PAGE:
Traditional Lamb or Mutton Korma Recipe

I love a good curry, and a simple mutton korma is a good one to know. This is a classic mutton recipe, made with marinated meat, spices and yogurt. It’s spicy, but not too spicy, and can be made with lamb or goat meat too if you prefer. Mutton is traditional though, and I love using it for curries when I have it on hand. Read on and I’ll explain how to make it.

Mutton korma in a bowl served with Indian mushroom rice, garnished with cilantro.
Mutton korma served with Indian mushroom rice.

While there’s a few different ingredients, the recipe comes together easily after the onions are made. The first thing you’ll do is marinate the mutton or lamb stew meat with yogurt, ginger garlic paste and spices, which can be done overnight.

A bowl of mutton meat marinating in yogurt with spices.
Marinating mutton meat in yogurt and spices.

One of the most important things my Indian friends have told me about korma is the onions. While some recipes call for pre-cooked, purchased onions, I prefer to brown and caramelize them myself. The onions are browned in ghee and cooked until soft and caramelized. Next the onions are ground to a coarse paste in a food processor.

When it’s time to cook the korma, the marinated mutton and onion paste is cooked in lamb stock or water until the meat is tender and could be cut with a fork.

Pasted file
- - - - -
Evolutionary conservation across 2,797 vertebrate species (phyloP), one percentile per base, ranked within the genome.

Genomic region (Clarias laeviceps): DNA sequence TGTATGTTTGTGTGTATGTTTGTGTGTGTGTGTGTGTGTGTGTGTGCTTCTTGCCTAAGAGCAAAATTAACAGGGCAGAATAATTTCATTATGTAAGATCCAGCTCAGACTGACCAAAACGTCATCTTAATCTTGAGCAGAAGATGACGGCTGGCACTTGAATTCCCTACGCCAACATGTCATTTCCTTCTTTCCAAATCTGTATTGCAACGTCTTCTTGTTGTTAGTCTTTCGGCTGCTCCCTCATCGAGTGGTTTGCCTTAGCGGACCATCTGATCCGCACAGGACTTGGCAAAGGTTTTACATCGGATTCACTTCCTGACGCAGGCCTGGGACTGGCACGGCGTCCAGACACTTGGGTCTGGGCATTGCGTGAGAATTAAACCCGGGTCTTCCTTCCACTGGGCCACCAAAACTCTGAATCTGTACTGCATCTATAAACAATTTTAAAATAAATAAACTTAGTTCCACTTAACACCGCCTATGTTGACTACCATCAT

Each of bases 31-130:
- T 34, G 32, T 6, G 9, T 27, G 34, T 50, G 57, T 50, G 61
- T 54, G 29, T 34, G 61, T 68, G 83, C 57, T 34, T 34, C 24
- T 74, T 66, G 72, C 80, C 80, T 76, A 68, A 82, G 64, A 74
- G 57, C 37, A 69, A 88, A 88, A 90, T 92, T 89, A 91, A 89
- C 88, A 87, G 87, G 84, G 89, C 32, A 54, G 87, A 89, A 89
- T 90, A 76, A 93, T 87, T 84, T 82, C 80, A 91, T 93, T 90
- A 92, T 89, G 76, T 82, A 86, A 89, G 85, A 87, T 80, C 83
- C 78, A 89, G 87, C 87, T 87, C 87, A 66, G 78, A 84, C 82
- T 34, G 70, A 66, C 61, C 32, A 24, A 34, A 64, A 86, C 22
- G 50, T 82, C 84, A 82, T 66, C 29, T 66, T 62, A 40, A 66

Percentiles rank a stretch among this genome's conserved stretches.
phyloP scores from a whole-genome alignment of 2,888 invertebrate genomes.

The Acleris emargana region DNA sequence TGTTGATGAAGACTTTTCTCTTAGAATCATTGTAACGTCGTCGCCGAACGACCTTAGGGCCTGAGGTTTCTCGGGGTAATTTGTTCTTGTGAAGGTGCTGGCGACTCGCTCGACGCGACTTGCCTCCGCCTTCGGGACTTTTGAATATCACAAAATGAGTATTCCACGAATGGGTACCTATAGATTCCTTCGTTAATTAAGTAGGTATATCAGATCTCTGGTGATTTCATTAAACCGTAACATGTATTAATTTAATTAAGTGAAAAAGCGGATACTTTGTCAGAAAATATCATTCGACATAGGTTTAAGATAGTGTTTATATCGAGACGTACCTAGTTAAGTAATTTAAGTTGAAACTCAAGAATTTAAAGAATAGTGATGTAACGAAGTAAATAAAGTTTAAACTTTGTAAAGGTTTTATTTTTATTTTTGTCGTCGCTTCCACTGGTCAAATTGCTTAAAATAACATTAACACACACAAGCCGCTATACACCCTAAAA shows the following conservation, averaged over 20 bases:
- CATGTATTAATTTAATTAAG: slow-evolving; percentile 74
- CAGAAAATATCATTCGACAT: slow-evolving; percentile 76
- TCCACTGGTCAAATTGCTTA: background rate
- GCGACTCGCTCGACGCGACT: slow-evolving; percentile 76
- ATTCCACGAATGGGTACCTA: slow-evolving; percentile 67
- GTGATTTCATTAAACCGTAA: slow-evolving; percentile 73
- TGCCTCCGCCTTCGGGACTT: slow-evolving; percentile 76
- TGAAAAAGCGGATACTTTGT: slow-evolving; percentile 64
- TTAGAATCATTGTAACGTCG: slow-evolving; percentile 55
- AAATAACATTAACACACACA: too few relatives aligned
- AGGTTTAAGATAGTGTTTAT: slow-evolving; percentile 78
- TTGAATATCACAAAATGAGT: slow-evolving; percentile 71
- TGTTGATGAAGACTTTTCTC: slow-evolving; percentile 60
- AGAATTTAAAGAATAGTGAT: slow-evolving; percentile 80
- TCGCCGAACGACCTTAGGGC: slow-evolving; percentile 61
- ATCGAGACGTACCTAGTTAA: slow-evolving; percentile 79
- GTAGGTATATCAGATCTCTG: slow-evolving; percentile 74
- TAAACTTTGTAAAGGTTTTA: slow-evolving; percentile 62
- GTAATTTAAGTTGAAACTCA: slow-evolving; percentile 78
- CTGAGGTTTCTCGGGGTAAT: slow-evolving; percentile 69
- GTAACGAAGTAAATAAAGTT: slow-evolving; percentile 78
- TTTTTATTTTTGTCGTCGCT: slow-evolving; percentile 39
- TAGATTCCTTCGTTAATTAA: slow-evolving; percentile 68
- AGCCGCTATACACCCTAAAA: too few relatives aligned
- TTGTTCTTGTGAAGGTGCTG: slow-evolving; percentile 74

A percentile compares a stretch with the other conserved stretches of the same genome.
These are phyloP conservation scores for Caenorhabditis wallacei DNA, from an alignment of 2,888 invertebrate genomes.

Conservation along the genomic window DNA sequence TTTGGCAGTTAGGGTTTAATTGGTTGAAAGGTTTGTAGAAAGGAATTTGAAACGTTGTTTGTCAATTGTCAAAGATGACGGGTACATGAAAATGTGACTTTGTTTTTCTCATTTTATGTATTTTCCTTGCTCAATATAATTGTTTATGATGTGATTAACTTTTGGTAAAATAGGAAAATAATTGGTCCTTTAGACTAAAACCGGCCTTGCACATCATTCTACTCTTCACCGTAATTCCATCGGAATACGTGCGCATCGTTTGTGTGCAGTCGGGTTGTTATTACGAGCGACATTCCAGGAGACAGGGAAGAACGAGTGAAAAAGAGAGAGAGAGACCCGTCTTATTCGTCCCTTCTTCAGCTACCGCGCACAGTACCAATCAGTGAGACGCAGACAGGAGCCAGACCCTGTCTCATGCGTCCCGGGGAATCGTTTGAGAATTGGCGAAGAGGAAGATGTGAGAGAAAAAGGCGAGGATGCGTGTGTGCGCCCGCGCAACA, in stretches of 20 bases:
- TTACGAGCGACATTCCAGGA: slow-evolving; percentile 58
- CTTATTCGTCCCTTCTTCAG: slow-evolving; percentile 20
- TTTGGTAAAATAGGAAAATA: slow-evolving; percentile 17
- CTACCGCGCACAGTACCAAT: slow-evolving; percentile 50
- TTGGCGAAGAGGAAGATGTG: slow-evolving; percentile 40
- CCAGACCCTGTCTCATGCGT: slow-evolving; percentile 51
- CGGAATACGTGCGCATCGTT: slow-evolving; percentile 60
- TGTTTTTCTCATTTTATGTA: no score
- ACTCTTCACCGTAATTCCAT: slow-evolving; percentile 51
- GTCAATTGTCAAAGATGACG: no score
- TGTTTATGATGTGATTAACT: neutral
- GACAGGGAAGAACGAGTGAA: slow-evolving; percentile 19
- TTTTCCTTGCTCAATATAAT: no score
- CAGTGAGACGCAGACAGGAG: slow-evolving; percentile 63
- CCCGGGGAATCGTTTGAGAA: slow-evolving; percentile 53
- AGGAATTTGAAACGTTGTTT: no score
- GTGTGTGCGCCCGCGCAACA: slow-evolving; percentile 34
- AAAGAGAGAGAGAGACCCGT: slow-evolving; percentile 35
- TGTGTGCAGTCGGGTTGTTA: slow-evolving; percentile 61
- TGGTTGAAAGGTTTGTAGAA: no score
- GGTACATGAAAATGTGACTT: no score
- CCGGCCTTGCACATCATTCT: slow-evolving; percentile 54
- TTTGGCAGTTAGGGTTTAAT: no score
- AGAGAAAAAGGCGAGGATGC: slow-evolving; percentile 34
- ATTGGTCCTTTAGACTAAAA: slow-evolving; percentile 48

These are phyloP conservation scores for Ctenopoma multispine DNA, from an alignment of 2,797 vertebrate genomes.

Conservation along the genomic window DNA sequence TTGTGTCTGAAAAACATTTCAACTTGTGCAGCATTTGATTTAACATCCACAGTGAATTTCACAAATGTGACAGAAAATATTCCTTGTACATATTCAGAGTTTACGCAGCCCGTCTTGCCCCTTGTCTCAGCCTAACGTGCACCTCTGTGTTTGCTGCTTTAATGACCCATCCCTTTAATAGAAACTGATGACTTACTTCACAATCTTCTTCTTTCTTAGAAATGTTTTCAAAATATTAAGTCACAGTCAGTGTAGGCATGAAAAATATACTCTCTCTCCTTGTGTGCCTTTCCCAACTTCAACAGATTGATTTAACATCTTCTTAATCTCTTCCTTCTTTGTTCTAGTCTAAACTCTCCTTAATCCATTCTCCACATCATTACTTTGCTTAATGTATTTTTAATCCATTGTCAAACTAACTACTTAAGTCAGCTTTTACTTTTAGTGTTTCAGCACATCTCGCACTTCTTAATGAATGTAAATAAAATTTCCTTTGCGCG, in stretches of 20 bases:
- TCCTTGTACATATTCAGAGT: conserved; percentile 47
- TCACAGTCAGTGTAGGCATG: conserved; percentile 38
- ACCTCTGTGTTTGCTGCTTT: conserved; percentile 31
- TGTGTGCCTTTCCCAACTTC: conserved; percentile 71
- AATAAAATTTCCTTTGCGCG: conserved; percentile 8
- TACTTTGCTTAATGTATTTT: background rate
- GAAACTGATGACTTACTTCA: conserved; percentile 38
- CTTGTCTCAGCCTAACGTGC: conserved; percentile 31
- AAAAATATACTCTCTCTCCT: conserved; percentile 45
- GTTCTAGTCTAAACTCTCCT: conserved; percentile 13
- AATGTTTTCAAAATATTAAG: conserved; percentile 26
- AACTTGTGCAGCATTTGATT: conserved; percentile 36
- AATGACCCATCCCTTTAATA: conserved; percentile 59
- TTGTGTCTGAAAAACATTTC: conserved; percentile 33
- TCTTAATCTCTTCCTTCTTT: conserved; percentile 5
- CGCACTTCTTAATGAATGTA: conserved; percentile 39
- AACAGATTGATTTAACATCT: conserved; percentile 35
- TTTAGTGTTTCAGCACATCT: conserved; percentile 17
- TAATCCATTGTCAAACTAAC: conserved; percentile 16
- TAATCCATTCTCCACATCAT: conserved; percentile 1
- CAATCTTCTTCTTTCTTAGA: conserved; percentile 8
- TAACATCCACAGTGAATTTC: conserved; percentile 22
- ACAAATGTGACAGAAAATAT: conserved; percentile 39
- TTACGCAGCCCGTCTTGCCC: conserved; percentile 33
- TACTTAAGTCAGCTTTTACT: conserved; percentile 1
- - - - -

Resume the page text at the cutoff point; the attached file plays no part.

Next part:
Chef’s Tips

  • Marinating the meat, especially allowing it to rest overnight will give the best flavor.
  • Slow-cooking cuts like lamb shoulder or neck will have the most tender meat.
  • Make the curry the day before you want to serve it as the flavor improves over time.
  • Save time on prep by using commercially prepared ginger garlic paste.
  • Cayenne (red chilli powder) provides most of the heat here. Feel free to use your favorite chilli powder or fresh hot peppers.

What to serve with mutton korma

Rice is the most traditional accompaniment, especially tumeric rice, or Indian Mushroom Rice. You can also serve it with flatbreads like naan or chapati.


  • There’s many different ways to make this. two options people have mentioned I’d like to try are using black cardamoms, and cooking in an instant pot instead of a dutch oven.
  • The cut of meat can be a number of different things. The best will be slow-cooking cuts like shoulder or neck, but, just about any muscle will work if it’s cut into stew chunks. Bone-in goat meat or lamb is a little more tricky to work with, but is more traditional, and gives you extra collagen and body in the finished curry.
  • You can use the same recipe to make chicken korma.
  • If you like green curries and saag, make sure to take a look at my lamb saag too.
  • I like serving just about any spicy curry with a spoonful of Pataks chutney or a sweet jam or preserve I’ve made, especially pepper jelly.
A pot of indian mushroom rice.
Indian mushroom rice.


Chef Alan Bergo
Chef Alan Bergo, The Forager Chef